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Troubled Property? A Look at Past Solutions

Toward Better Management
 
By learning from history, property management professionals can better navigate the current troubled waters plaguing the industry. One key may be better educated property managers, according to the Institute of Real Estate Management (www.irem.org).
 
"With more and  more distressed commercial real estate assets expected to come on stream as a result of serious liquidity and other problems, the need for superior real estate management, marketing, and leasing skills ... and a proven record of performance ... will become increasingly and acutely apparent,- said IREM® President Pamela W. Monroe, CPM® in Chicago, Illinois.  "Our nation"s economic viability requires real estate management professionals with top-notch credentials to inject value back into distressed properties by protecting income streams, controlling expenses, positioning and/or repositioning them to deliver the best possible ROI and, ultimately, to command the best possible price when they are sold.-
 
Observations from Past Property Predicaments

Monroe reports that IREM recently convened a group of some of its volunteer leaders who experienced the real estate market turmoil of late 1980s and early 1990s and asked them to share their observations relative to today"s financial crisis.  Here are some of their top-line thoughts:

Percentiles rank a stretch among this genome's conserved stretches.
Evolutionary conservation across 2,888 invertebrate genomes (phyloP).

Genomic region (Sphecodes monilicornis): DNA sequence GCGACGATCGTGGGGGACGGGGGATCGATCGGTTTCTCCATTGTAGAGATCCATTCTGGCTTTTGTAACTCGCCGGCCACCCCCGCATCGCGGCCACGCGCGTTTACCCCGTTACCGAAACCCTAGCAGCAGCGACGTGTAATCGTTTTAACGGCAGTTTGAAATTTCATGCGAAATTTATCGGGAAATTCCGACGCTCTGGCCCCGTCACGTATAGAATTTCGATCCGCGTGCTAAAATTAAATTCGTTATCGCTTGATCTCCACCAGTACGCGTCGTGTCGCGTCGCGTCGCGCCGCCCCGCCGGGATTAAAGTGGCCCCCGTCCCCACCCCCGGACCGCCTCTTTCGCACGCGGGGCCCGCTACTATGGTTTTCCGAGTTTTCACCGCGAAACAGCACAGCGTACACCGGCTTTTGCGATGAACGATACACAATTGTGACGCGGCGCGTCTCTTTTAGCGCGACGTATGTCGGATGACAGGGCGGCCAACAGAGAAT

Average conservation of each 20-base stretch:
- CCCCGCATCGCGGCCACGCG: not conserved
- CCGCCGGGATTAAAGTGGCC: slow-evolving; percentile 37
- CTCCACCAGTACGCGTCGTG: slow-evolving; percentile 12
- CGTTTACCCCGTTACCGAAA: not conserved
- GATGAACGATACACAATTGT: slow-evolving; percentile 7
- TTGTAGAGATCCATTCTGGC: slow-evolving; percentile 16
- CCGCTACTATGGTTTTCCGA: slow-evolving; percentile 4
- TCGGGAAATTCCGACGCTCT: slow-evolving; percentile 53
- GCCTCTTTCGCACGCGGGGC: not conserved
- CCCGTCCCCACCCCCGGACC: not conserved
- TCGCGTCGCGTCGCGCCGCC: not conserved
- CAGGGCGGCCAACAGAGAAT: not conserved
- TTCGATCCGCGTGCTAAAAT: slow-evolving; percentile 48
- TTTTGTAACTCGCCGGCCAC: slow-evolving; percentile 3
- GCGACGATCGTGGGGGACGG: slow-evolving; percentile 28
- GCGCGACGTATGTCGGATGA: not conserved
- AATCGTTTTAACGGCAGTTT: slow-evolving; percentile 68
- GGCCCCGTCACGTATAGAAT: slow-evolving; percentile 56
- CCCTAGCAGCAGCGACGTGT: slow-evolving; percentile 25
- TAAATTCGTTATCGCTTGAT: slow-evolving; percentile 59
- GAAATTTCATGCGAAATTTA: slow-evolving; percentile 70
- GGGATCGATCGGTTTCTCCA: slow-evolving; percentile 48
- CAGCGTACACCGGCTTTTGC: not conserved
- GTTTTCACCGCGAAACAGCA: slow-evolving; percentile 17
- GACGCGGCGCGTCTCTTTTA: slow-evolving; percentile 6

• The culprit that triggered the S/L crisis of the early 1990s was overbuilding, too much supply and not enough demand.
  • Today"s culprit is excessive leverage and unrealistic appreciation expectations.
  • While real estate is cyclical, not all property types are at the same place in the cycle at the same time.  One property type may be doing well while another may be suffering from overbuilding.
  • The starting point for managers when dealing with distressed properties, no matter what the circumstances, is to analyze them for best use ... this could mean short- or longer-term ... based on the owner"s goals. 
  • The best resolutions are based on the specific property and specific location; there is no room for generic solutions.
  • The end-product of comprehensive research and analysis should be a management plan that carefully details all aspects of the property and includes an analysis of marketplace dynamics; identification of the property"s problems and challenges; identification and analysis of possible solutions; and, finally, a recommended solution that reflect the owner"s goals.
  • The "devil is in the details- and thinking "out-of-the-box- is essential.
Highly skilled property managers know how to "salvage, maintain, reshape, and remarket- troubled real estate assets. It is possible to resurrect distressed properties, provided one has the skills, smarts, and ingenuity to do so.

By Rita Henry
Get Property Management Jobs, Contributing Editor

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